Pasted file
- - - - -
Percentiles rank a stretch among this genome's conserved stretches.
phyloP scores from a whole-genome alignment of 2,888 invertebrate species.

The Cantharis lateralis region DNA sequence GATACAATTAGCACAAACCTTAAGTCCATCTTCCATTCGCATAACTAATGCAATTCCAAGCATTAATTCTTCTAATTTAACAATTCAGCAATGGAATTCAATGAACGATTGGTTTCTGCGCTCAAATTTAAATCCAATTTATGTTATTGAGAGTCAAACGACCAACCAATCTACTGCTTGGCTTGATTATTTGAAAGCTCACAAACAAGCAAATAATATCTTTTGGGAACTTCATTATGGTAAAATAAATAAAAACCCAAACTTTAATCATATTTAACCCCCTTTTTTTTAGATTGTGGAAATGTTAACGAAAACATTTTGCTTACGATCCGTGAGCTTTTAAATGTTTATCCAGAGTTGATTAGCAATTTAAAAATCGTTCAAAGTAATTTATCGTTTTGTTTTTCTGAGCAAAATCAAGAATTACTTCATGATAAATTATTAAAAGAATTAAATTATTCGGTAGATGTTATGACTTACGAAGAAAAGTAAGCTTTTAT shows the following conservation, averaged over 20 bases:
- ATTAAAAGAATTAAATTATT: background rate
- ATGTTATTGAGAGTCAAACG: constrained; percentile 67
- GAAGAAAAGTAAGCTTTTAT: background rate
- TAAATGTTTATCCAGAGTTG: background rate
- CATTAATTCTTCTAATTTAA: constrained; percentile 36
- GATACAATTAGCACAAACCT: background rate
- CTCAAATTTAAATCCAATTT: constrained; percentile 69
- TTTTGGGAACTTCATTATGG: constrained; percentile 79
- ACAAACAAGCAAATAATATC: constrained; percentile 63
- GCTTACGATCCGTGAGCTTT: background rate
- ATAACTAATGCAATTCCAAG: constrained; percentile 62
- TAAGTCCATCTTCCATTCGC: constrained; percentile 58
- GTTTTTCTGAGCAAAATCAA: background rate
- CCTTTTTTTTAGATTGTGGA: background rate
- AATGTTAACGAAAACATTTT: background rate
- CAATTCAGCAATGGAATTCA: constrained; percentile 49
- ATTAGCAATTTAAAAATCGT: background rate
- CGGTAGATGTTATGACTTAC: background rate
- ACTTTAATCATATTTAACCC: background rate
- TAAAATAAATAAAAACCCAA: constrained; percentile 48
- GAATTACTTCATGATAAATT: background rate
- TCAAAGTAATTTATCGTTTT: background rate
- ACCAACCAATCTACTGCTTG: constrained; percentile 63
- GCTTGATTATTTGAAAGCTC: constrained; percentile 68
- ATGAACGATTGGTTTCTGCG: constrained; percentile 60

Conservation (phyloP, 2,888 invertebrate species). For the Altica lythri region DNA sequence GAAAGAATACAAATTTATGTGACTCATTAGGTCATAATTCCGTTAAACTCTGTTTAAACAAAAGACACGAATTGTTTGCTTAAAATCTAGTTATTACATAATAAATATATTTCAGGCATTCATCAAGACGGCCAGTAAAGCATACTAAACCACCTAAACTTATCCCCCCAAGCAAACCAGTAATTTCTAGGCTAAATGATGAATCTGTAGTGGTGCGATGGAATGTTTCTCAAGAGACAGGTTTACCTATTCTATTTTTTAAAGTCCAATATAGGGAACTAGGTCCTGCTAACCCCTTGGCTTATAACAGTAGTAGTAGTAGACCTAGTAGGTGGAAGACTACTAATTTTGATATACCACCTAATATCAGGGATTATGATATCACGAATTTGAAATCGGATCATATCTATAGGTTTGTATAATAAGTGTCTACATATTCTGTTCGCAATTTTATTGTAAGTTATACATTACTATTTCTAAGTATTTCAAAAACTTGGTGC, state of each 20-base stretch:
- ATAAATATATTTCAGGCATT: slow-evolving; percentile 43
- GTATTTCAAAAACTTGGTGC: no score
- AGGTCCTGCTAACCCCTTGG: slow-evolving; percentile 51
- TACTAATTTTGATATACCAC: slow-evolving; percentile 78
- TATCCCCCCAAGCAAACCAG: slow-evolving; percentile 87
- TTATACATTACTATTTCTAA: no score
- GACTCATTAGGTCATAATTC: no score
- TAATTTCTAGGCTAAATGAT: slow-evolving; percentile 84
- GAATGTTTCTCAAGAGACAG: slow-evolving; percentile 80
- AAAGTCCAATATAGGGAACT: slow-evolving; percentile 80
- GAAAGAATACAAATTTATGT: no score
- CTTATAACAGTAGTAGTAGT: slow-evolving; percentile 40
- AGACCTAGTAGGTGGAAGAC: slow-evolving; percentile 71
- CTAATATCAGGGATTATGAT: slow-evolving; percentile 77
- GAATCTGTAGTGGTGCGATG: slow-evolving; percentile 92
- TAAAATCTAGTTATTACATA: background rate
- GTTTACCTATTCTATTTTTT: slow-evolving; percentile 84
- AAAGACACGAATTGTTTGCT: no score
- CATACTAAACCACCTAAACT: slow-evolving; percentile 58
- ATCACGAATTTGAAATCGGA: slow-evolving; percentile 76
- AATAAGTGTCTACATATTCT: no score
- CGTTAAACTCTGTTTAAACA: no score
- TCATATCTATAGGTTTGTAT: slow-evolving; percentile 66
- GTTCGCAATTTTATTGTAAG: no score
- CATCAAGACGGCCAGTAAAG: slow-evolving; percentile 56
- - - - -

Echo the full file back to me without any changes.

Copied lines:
Percentiles rank a stretch among this genome's conserved stretches.
phyloP scores from a whole-genome alignment of 2,888 invertebrate species.

The Cantharis lateralis region DNA sequence GATACAATTAGCACAAACCTTAAGTCCATCTTCCATTCGCATAACTAATGCAATTCCAAGCATTAATTCTTCTAATTTAACAATTCAGCAATGGAATTCAATGAACGATTGGTTTCTGCGCTCAAATTTAAATCCAATTTATGTTATTGAGAGTCAAACGACCAACCAATCTACTGCTTGGCTTGATTATTTGAAAGCTCACAAACAAGCAAATAATATCTTTTGGGAACTTCATTATGGTAAAATAAATAAAAACCCAAACTTTAATCATATTTAACCCCCTTTTTTTTAGATTGTGGAAATGTTAACGAAAACATTTTGCTTACGATCCGTGAGCTTTTAAATGTTTATCCAGAGTTGATTAGCAATTTAAAAATCGTTCAAAGTAATTTATCGTTTTGTTTTTCTGAGCAAAATCAAGAATTACTTCATGATAAATTATTAAAAGAATTAAATTATTCGGTAGATGTTATGACTTACGAAGAAAAGTAAGCTTTTAT shows the following conservation, averaged over 20 bases:
- ATTAAAAGAATTAAATTATT: background rate
- ATGTTATTGAGAGTCAAACG: constrained; percentile 67
- GAAGAAAAGTAAGCTTTTAT: background rate
- TAAATGTTTATCCAGAGTTG: background rate
- CATTAATTCTTCTAATTTAA: constrained; percentile 36
- GATACAATTAGCACAAACCT: background rate
- CTCAAATTTAAATCCAATTT: constrained; percentile 69
- TTTTGGGAACTTCATTATGG: constrained; percentile 79
- ACAAACAAGCAAATAATATC: constrained; percentile 63
- GCTTACGATCCGTGAGCTTT: background rate
- ATAACTAATGCAATTCCAAG: constrained; percentile 62
- TAAGTCCATCTTCCATTCGC: constrained; percentile 58
- GTTTTTCTGAGCAAAATCAA: background rate
- CCTTTTTTTTAGATTGTGGA: background rate
- AATGTTAACGAAAACATTTT: background rate
- CAATTCAGCAATGGAATTCA: constrained; percentile 49
- ATTAGCAATTTAAAAATCGT: background rate
- CGGTAGATGTTATGACTTAC: background rate
- ACTTTAATCATATTTAACCC: background rate
- TAAAATAAATAAAAACCCAA: constrained; percentile 48
- GAATTACTTCATGATAAATT: background rate
- TCAAAGTAATTTATCGTTTT: background rate
- ACCAACCAATCTACTGCTTG: constrained; percentile 63
- GCTTGATTATTTGAAAGCTC: constrained; percentile 68
- ATGAACGATTGGTTTCTGCG: constrained; percentile 60

Conservation (phyloP, 2,888 invertebrate species). For the Altica lythri region DNA sequence GAAAGAATACAAATTTATGTGACTCATTAGGTCATAATTCCGTTAAACTCTGTTTAAACAAAAGACACGAATTGTTTGCTTAAAATCTAGTTATTACATAATAAATATATTTCAGGCATTCATCAAGACGGCCAGTAAAGCATACTAAACCACCTAAACTTATCCCCCCAAGCAAACCAGTAATTTCTAGGCTAAATGATGAATCTGTAGTGGTGCGATGGAATGTTTCTCAAGAGACAGGTTTACCTATTCTATTTTTTAAAGTCCAATATAGGGAACTAGGTCCTGCTAACCCCTTGGCTTATAACAGTAGTAGTAGTAGACCTAGTAGGTGGAAGACTACTAATTTTGATATACCACCTAATATCAGGGATTATGATATCACGAATTTGAAATCGGATCATATCTATAGGTTTGTATAATAAGTGTCTACATATTCTGTTCGCAATTTTATTGTAAGTTATACATTACTATTTCTAAGTATTTCAAAAACTTGGTGC, state of each 20-base stretch:
- ATAAATATATTTCAGGCATT: slow-evolving; percentile 43
- GTATTTCAAAAACTTGGTGC: no score
- AGGTCCTGCTAACCCCTTGG: slow-evolving; percentile 51
- TACTAATTTTGATATACCAC: slow-evolving; percentile 78
- TATCCCCCCAAGCAAACCAG: slow-evolving; percentile 87
- TTATACATTACTATTTCTAA: no score
- GACTCATTAGGTCATAATTC: no score
- TAATTTCTAGGCTAAATGAT: slow-evolving; percentile 84
- GAATGTTTCTCAAGAGACAG: slow-evolving; percentile 80
- AAAGTCCAATATAGGGAACT: slow-evolving; percentile 80
- GAAAGAATACAAATTTATGT: no score
- CTTATAACAGTAGTAGTAGT: slow-evolving; percentile 40
- AGACCTAGTAGGTGGAAGAC: slow-evolving; percentile 71
- CTAATATCAGGGATTATGAT: slow-evolving; percentile 77
- GAATCTGTAGTGGTGCGATG: slow-evolving; percentile 92
- TAAAATCTAGTTATTACATA: background rate
- GTTTACCTATTCTATTTTTT: slow-evolving; percentile 84
- AAAGACACGAATTGTTTGCT: no score
- CATACTAAACCACCTAAACT: slow-evolving; percentile 58
- ATCACGAATTTGAAATCGGA: slow-evolving; percentile 76
- AATAAGTGTCTACATATTCT: no score
- CGTTAAACTCTGTTTAAACA: no score
- TCATATCTATAGGTTTGTAT: slow-evolving; percentile 66
- GTTCGCAATTTTATTGTAAG: no score
- CATCAAGACGGCCAGTAAAG: slow-evolving; percentile 56